I am currently editing my manuscript. This is the boring, non artistic phase where I am removing as many instances of the word ‘but’ as I can. One or two can remain, if they are necessary. Next I will remove all (or nearly all) instances of ‘if’. This will strengthen the text by making it less ‘equivocal’ and less ‘apologetic’. Next I will remove — where ever possible — the pluperfect tense by deleting all instances of ‘have’ or ‘had’ that I can. I do this, incidentally, by using ‘find and replace’. When I have finished, I will read through again and I may put some back, if unavoidable. Editing’s a bitch.
There are, incidentally, in this 20,000 word extract I am currently editing, around 150 ‘buts’ — too many. I shall follow on after ‘but’; ‘if’, ‘have’, and ‘had’ with ‘seem’. I know, you see, that these are all words that I tend to lard my speech — and consequently my writing — with. Another word in my ‘hit list’ is ‘actually’. There are others, like ‘however’ and phrases like ‘by the way’ and so on. Find and replace is a boon to writers and editors.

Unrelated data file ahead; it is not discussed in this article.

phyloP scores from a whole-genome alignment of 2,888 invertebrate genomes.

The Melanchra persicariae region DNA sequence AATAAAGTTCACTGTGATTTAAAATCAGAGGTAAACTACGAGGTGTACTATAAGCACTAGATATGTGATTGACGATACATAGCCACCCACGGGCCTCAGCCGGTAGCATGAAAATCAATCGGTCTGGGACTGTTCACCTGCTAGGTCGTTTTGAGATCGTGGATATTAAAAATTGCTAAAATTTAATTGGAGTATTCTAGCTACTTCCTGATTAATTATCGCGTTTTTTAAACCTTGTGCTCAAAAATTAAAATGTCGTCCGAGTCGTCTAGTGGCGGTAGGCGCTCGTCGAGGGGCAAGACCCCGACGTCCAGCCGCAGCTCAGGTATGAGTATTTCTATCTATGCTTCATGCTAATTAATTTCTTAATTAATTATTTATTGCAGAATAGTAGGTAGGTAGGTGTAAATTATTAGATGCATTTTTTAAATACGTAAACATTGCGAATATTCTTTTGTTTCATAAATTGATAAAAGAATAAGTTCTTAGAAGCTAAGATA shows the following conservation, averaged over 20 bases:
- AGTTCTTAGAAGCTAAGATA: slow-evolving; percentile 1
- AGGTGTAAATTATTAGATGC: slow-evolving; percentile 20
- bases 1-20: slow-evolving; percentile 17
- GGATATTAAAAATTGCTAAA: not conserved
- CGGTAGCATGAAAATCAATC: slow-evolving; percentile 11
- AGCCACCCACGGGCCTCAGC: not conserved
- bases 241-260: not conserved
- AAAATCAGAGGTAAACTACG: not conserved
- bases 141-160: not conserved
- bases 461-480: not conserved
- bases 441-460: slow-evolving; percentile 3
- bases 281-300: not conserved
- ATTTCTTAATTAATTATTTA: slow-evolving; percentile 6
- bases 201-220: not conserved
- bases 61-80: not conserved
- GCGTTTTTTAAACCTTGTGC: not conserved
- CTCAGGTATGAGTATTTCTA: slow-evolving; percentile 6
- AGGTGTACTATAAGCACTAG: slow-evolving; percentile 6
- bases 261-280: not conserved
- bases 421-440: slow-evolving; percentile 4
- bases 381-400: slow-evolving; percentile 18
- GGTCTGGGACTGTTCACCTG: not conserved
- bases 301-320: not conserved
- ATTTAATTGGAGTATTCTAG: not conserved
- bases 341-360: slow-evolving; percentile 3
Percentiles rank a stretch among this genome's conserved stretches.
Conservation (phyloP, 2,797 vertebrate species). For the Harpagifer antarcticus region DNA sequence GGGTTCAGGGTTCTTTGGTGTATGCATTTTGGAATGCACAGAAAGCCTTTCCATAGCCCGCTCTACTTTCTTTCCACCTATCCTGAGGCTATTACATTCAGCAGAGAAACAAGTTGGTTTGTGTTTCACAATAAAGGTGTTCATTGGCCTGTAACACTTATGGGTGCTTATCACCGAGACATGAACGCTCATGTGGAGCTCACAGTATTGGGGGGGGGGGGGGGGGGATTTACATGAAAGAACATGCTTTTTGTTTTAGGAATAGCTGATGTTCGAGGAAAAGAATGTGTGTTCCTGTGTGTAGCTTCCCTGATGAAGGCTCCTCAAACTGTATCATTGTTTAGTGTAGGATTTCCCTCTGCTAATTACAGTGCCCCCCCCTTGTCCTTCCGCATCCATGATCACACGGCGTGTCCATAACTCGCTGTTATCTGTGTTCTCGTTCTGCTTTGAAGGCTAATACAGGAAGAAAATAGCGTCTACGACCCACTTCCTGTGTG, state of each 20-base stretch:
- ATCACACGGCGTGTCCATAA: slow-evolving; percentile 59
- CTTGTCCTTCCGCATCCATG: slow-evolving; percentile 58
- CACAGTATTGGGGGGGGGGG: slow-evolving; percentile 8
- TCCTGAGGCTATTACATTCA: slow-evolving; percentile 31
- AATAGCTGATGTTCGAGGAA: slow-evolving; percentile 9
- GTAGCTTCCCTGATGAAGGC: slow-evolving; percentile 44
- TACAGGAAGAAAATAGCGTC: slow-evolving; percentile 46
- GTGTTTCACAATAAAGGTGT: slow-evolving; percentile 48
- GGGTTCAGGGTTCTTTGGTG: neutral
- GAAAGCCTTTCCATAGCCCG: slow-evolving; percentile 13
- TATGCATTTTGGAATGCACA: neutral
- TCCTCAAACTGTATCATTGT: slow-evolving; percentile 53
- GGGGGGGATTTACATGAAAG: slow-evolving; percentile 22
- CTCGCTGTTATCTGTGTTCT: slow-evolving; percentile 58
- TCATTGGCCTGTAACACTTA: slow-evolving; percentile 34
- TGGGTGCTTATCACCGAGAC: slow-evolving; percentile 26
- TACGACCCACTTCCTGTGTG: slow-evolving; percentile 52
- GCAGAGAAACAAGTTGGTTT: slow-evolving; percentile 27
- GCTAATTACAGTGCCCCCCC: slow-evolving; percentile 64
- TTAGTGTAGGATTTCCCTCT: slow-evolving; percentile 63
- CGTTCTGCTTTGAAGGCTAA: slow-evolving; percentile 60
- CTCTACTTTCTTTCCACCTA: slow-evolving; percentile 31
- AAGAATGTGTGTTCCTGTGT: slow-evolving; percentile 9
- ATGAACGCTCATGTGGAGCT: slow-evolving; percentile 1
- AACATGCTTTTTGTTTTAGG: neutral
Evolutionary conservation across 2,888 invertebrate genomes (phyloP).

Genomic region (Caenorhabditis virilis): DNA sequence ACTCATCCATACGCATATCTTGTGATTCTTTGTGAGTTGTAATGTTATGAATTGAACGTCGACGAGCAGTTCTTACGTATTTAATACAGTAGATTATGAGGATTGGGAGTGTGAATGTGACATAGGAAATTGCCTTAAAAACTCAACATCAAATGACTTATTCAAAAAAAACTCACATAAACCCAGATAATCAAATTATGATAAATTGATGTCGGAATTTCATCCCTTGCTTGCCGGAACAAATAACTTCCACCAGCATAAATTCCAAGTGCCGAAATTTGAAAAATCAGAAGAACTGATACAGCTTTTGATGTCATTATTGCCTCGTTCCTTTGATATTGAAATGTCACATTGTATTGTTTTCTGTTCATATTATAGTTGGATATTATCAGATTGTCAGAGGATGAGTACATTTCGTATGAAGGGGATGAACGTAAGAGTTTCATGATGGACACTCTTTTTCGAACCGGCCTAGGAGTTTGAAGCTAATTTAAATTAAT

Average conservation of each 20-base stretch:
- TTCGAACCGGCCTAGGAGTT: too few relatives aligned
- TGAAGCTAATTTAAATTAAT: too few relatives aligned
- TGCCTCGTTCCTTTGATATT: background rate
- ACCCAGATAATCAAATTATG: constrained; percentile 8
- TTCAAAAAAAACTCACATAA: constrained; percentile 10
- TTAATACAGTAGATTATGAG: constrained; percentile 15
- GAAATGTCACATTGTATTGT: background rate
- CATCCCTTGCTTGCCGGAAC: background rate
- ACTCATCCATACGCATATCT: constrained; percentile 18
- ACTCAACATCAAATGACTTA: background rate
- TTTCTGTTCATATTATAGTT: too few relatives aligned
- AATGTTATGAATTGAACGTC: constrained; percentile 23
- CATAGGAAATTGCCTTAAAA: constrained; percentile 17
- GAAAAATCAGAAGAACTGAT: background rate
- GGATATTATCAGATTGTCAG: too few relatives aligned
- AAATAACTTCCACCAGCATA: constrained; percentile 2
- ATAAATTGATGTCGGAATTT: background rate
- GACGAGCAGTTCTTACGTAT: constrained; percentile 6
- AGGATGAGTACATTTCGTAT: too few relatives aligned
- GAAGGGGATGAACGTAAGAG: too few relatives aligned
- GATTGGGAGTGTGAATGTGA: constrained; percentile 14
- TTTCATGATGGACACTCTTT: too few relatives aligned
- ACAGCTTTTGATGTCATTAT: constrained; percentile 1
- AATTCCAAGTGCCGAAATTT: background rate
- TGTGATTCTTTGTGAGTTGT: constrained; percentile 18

But is it actually necessary? Well, yes. Because when writing one develops habits. These habits can be annoying to a reader. They constitute one of the many ‘stops’ that prevent readers — I include editors in this category — from turning the first page. The list is almost never ending. To it I can add, ‘colons’; ‘semicolons’, ‘inverted commas’; ‘italics’; ‘conjunctives’; ‘parentheses’, ‘hyphens’; ‘abbreviations’; etc..
A few of each of these can help with clarity, it is true. An occasional one can help with characterisation. More than a few and they become annoying mannerisms.